The potency of ginger against various forms of cancer like cervical, breast, and prostate have been largely studied [45, 46], and ginger has been found to be effective against the rapid degeneration of cancers, the death of affected cells [22, 47]. Ginger terpenoids were found to promote the stimulation of p53 and thus making the cancer cells relating to endometrium inactive [48]. Rapid multiplication of PC-3 prostate cancer cell was cooperatively prevented by the double mixture of 6-shogaol, 8-gingerol, 6-gingerol, and 10-gingerol [49]. Cell culture studies have demonstrated that ginger served as an inhibitory substance toward cancer of the skin and abnormal growth in the bladder and lung [50, 51].

Recent studies have shown that the administration of ginger powder at two grams per day for a period of 4 weeks suppresses the development of cyclooxygenase-1, an inflammatory-related enzyme which is closely associated with cancer of the large intestine [52]. In similar studies, it was reported that 6-gingerol, a bioactive component responsible for the stingy sensation of ginger, was highly effective against the formation and generation of new blood vessels either within an organism or in an artificial medium outside an organism, and this action could best prevent an abnormal growth and spread of cancers from one cell to the other [53]. Research has revealed that 6-shogaol exhibited inhibitory action against cancer of the breast by stopping the colonization of cells and decreasing of metalloproteinase-9 manifestation [54].

5.3 Gastrointestinal properties of ginger

Ginger has been helpful in the alleviation of numerous gastrointestinal discomforts such as ulcers of the duodenum and other digestive canal. The stomachic mucous membrane is being secured against a number of potential ulcer factors due to its antagonistic reactions toward oxidation [55, 56]. Essence from ginger reportedly blocked Helicobacter pylori in a study conducted in an artificial environment [57]. A study has shown that signs of vomiting and nausea were effectively relieved when the powdered form of ginger was administered by mouth, 4 times per day at 250 mg, to 27 gravida women with pregnancy-related morning discomfort for more than a 4-day period [58]. Ginger helps to get rid of constipation when used in the fresh form [59]. The phenolic content in aqueous extract of ginger is reported to have potential ulcer-preventing ability; the aqueous extract of ginger will also reduce free radical damage during ulceration. Hence, ginger is used as an ulcer-preventive agent [60].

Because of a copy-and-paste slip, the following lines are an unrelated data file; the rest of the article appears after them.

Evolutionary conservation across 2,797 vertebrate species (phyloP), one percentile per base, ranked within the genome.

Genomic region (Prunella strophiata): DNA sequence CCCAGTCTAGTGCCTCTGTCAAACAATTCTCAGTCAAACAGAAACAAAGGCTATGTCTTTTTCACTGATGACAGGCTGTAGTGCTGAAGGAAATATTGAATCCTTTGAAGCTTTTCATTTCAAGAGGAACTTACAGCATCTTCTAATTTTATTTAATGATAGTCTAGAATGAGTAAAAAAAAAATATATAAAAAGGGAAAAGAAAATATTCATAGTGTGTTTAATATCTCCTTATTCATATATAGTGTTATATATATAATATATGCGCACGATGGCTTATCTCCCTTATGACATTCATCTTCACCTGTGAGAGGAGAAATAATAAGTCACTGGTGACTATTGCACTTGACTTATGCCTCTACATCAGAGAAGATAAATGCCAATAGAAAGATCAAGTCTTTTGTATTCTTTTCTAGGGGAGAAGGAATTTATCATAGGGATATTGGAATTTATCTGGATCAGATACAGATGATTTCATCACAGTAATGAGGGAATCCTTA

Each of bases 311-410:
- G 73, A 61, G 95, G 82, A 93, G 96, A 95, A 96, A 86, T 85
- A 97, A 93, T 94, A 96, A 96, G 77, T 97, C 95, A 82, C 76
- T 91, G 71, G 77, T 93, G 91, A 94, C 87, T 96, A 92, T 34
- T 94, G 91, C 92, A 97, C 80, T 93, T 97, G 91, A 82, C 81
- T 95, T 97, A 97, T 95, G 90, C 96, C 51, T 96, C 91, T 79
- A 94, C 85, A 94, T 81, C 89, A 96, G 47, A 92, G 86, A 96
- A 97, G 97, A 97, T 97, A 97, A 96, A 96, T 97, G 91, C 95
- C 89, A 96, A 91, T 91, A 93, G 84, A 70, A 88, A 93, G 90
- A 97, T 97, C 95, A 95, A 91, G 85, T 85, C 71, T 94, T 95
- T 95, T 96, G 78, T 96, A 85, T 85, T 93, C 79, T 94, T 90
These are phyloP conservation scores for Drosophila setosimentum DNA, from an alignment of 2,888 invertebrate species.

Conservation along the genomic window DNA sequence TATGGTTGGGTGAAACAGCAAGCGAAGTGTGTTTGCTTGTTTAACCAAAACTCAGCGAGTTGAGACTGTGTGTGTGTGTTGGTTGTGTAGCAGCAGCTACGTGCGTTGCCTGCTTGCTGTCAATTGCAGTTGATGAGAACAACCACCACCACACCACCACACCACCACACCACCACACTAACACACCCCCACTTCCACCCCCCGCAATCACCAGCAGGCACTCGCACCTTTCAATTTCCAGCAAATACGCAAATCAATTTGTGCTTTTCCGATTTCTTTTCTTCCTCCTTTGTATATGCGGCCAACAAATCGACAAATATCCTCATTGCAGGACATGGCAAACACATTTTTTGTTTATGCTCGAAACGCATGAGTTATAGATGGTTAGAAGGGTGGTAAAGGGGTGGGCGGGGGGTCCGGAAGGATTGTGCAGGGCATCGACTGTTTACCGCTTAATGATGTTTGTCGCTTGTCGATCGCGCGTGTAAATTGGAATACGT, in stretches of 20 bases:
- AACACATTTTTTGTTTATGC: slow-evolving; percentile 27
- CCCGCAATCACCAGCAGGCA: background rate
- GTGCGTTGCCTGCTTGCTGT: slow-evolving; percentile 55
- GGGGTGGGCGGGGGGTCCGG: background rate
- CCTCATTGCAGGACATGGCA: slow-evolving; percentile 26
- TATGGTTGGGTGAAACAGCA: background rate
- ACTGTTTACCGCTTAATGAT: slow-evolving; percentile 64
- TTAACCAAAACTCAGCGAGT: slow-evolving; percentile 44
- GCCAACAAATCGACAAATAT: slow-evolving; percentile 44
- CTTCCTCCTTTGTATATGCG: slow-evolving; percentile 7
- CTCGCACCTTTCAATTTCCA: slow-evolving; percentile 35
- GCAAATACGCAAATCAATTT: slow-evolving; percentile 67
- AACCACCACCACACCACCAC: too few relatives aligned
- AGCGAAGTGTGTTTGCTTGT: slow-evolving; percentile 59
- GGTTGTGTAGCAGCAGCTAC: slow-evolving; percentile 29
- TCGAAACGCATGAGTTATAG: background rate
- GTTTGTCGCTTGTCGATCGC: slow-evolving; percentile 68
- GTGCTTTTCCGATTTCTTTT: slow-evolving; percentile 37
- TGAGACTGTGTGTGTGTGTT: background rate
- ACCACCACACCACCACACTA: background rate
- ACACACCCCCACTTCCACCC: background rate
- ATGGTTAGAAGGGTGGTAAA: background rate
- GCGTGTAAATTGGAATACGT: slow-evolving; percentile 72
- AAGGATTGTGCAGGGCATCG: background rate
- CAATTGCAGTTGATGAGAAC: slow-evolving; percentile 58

5.4 Cardio and antivomitory actions of ginger

Several studies have identified the medicinal properties of shogaol and gingerol bioactive groups of ginger components. Ginger helps to stimulate the muscles of the heart to facilitate blood flow, lower the concentration of blood, and boost metabolic reactions in the cells, which greatly secure the organ systems against offensive muscular contractions [61]. Powdered ginger root in the dose used was found to be effective in reducing nausea and vomiting induced by low-dose cyclophosphamide in combination with drugs causing mild emesis [62].

The 6-gingerol, 6-shogaol, and other ginger-based compounds with two carbonyl groups are catalytically active against the bio-generation of leukotriene, prostaglandin, and thromboxane [63]. Chemo-constituents of ginger like alkaloids, flavonoids, saponins, peptides, and non-primary amino acids showed characteristic actions of dilation and blood pressure reduction [64].

Ginger is a good bio-inhibitory agent against neurotransmitter receptors, which promote flexibility and movement in the lumen of the intestines. Ginger also induces a supportive counteraction in the alimentary canal toward the 5-hydroxytryptamine receptors [55, 56]. Powdered ginger administered at 1 g or more per day suppressed intense and excessive vomiting during pregnancy for about 92% of the studies carried out [65].

5.5 Anti-inflammatory action of ginger

The expression of an inflammation-producing related gene was inhibited in LPS-activated BV2 neuron-supportive cells of the immune system, thereby suppressing neuron-related inflammations [66]. Oral administrations of ginger oil and eugenol against acute arthritis in rats significantly inhibited the expression of joints and paw swollen [67]. The infusion of ginger oil can inhibit prolonged swelling of joints [68].

Ginger structural components like shogaol and gingerol effectively stopped leukotrienes and prostaglandins bio-generations by preventing either 5-lipoxygenase or prostaglandin synthase from expressing [69, 70]. In a published report, ginger was found to have given an outstanding performance against arthritis actions in humans, when consumed in a fresh a state [71]. The study also found out that the generation of many arthritics or inflammation reactions related genes was actively suppressed by using Alpinia galanga and essence of ginger [19].

5.6 Antimicrobial action of ginger

Ginger extract has showed antimicrobial activity against a broad spectrum of pathogenic microorganisms. Ginger extract at the rate of 10% has been reported to possess some economic level of anti-pathogenic properties against disease-causing organisms [72]. The floral part and root of ginger contain an extractable oil that averagely act positively against Bacillus licheniformis, Staphylococcus aureus (gram-positive bacteria), Klebsiella pneumonia, and Pseudomonas stutzeri (gram-negative bacteria) [73].